“The game will be different…for players, coaches, referees, and fans,” Scott Nathan said. “I am just happy for the boys that they have the opportunity to play the game they love!”
2019 Record: 3-13-2
2019 Finish: Missed playoffs
Coach: Jon Grant
With a year of experience under coach Jon Grant, the Black Knights are aiming to have a bounce back year and compete with the top teams in the Davenport division.
There were plenty of bumps in the road during the 2019 season but Stoughton certainly showed some bright spots, including wins over Mansfield and Canton. Now the Black Knights will try to compete in each game and string some results together. Captain Nolan Gerome returns in goal for Stoughton and is among the best keepers in the league. Opposing head coaches have raved about saves Gerome has made over the past couple of seasons and he will be the anchor of the Black Knights’ defensive unit.
Playing in front of Gerome will be senior captain Ryan Sears and junior Owen Roddy, who both played valuable minutes last year. With a good amount of experience and skill in the back, Stoughton is hoping defense will be a cornerstone for the 2020 season. Grant is looking for Rhuan Carvalho to be a top playmaker for the Black Knights, distributing from the center of the pitch to create some offensive chances.
“Our goal for this year to improve on last season,” Grant said. “This year the players came in to the short season fairly well conditioned and with a great attitude. All the players are so grateful to have this opportunity to be back out on the field. This will definitely help us in this short season.”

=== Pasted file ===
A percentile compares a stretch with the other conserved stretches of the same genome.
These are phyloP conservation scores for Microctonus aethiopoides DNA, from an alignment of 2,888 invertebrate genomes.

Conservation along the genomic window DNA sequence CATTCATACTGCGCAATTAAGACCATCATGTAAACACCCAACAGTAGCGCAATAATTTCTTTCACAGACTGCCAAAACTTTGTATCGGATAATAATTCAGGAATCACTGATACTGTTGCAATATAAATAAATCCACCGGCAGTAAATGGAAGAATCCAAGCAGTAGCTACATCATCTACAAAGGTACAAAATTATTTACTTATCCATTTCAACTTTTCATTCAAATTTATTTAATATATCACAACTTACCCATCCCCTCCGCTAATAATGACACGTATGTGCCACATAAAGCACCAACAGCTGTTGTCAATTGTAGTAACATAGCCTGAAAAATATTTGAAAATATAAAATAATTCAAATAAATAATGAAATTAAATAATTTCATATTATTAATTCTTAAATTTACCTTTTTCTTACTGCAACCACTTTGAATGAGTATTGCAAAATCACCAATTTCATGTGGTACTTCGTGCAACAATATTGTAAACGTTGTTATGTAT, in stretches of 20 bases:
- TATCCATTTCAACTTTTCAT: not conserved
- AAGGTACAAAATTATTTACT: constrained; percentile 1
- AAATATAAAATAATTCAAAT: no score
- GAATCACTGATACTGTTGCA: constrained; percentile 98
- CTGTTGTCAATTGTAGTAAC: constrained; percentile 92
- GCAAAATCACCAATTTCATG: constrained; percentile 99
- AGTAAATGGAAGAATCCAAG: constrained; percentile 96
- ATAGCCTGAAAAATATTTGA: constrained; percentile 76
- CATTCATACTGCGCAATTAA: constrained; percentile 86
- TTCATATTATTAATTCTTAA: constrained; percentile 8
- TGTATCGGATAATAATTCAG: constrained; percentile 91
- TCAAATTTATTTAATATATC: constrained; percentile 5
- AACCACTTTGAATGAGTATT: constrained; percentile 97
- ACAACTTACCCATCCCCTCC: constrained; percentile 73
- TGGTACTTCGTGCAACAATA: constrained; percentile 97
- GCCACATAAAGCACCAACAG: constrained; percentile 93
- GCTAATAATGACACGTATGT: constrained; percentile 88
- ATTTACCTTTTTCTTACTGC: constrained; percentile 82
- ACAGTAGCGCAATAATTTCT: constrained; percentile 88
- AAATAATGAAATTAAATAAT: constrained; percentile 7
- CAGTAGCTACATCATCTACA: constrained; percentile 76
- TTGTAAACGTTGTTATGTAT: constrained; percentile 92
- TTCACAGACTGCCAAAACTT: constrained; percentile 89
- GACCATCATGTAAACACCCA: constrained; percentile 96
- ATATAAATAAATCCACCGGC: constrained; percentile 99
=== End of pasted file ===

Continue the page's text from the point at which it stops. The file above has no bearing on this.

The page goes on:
2019 Record: 2-9-7
2019 Finish: Missed playoffs
Coach: Taylor Whitters
It’s easy to look at Taunton’s record from a season ago and make assumptions, but upon further review, the Tigers were in just about every game they played. Five of the nine losses were decided by just one goal and the Tigers had a league-high seven draws; one goal either way and the Tigers were that close to a spot in the tournament. It goes to show how competitive the league was and how important each goal is.
With a strong nucleus of players back from last year’s squad, the playoffs wouldn’t have been such a far reach for Taunton this season. But with the postseason not in play, the Tigers will shift focus on being a darkhorse in the Kelley-Rex division title hunt. The new modifications will make it tough for all teams when it comes to defending, but it will also benefit something that Taunton has plenty of: speed. The Tigers plan on utilizing their pace on both ends of the pitch, getting behind the defense on one end while using their speed defensively to fend off opposing offenses.
Taunton will be strong up the middle with senior Travis Nunes back in the heart of the pitch and sophomore Riley Rebello back to anchor the defense. Senior Hunter Cabral will give the Tigers flexibility by playing in both the midfield and up front. Head coach Taylor Whitters is looking for sophomores Joseph Renquinha Jr., Aidden Fitting, Quincy Jones-Sylvia, Jonathan Trinh, and Nathan Keenan to all be in the mix this season.
“Despite everything that has occurred in recent months, we have one of the most versatile and technically sound teams that Taunton High School Boys Soccer has seen in a long time,” Whitters said. “This group of young men have the number one factor in the success of any team: chemistry. They have the willingness to play for the team, not for themselves. I feel with their talents, abilities, and desire to work together as a unit, we will be a team to watch in our division this season.”